Governor signs tough sex offender bill

ATLANTA - Gov. Sonny Perdue signed a get-tough bill aimed at sex offenders Wednesday, nearly one year after Republican legislative leaders promised a crackdown following a highly publicized murder in Florida.

The measure, which the General Assembly passed overwhelmingly last month, will lengthen prison sentences for sex criminals who victimize children, mandating at least 25 years behind bars for such crimes as rape, sexual assault and kidnapping.

After serving those long sentences, convicted sex offenders deemed to be sexual predators then would face electronic monitoring for the rest of their lives.

"This goes as far as any law in the nation in putting these people away and letting us know where they are and what they're doing,'' Perdue said.

Republican House leaders announced last May during the state party's annual convention in Savannah that they would make targeting sex offenders a priority for this year's legislative session.

They spoke in the aftermath of the kidnapping, rape and murder of a 9-year-old Florida girl that received extensive press coverage. A convicted sex offender arrested in Augusta confessed to the crimes.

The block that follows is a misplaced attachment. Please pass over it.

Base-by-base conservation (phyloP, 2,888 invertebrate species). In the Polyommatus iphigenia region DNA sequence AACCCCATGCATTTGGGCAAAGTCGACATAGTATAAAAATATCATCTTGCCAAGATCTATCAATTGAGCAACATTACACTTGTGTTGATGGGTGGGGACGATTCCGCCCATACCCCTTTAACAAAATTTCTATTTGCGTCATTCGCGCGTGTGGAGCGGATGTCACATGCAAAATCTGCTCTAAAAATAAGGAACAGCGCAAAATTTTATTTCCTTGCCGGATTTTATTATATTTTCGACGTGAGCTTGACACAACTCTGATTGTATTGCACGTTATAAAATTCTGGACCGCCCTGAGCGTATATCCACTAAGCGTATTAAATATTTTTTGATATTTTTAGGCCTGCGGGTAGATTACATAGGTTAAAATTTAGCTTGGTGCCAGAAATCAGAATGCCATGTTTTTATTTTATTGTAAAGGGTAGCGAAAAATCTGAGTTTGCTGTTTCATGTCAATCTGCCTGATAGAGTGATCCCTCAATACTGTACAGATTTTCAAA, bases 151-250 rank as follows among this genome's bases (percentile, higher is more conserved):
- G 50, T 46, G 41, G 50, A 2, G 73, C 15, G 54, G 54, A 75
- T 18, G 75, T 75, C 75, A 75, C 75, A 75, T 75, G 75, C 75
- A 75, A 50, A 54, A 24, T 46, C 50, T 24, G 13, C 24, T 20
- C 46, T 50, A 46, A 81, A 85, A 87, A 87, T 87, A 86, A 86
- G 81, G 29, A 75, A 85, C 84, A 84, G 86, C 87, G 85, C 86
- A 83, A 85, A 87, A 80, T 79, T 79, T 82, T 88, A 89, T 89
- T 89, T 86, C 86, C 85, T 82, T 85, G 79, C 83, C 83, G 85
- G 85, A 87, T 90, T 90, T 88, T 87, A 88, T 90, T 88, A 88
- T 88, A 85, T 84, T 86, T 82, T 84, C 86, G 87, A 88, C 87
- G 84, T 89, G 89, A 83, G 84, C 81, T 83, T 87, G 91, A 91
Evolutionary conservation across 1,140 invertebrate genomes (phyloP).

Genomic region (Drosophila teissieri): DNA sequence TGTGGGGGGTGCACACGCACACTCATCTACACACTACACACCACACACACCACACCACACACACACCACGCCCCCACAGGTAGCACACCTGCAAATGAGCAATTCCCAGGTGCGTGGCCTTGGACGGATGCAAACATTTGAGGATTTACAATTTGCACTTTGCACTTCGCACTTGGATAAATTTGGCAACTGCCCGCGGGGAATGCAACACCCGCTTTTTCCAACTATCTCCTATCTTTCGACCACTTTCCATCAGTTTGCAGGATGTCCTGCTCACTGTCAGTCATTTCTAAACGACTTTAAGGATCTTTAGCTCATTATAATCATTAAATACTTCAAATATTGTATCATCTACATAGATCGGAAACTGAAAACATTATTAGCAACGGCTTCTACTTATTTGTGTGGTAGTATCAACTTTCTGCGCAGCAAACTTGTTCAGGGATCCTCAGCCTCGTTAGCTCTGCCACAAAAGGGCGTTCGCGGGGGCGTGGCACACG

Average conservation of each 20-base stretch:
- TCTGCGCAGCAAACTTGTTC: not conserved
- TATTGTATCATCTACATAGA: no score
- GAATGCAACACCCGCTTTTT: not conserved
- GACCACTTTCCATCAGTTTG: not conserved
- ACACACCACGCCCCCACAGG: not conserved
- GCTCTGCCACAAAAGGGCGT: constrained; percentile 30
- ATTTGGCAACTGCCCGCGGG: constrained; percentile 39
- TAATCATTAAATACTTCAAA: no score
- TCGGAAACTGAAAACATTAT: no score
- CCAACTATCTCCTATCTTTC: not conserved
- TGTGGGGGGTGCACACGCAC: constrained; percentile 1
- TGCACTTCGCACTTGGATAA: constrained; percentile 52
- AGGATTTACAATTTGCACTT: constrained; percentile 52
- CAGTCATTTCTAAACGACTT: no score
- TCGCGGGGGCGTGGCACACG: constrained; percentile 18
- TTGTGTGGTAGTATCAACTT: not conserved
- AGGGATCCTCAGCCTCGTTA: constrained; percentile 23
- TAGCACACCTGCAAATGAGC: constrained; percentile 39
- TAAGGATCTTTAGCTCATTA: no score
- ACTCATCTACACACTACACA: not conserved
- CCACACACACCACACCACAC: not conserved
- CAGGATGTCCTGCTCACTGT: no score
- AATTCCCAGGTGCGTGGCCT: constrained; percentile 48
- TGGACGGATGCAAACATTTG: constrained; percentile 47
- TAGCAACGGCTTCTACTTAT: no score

During Wednesday's bill signing ceremony, House Majority Leader Jerry Keen - the bill's chief sponsor - also acknowledged the presence of Mike Boyd, whose wife, Kimberly, was carjacked last year by a convicted child molester who was not properly registered.

The Cobb County woman was killed when her attacker turned into the path of a cement truck.

"Mike, that won't ever happen again,'' Keen, R-St. Simons Island, told Boyd.

Besides the tougher sentencing and monitoring requirements, the bill prohibits sex offenders from working or loitering within 1,000 feet of places where children congregate, including schools, churches, child care centers and school bus stops.

It also requires a review board to categorize all sex offenders according to the risk that they will repeat their crimes.

Several potential pitfalls were raised during months of review, including whether the intended crackdown on sex offenders might also rein in young people involved in consensual sexual activity. The language was tightened to account for such "Romeo and Juliet'' scenarios.

Critics also questioned whether the state could afford to house the additional inmates the new law is expected to bring into the prison system.

On Wednesday, Perdue said neither he nor the legislation's sponsors considered those expenses.

"This is one of those 'whatever it takes' bills,'' the governor said. "We didn't count the costs.''

The legislation takes effect on July 1.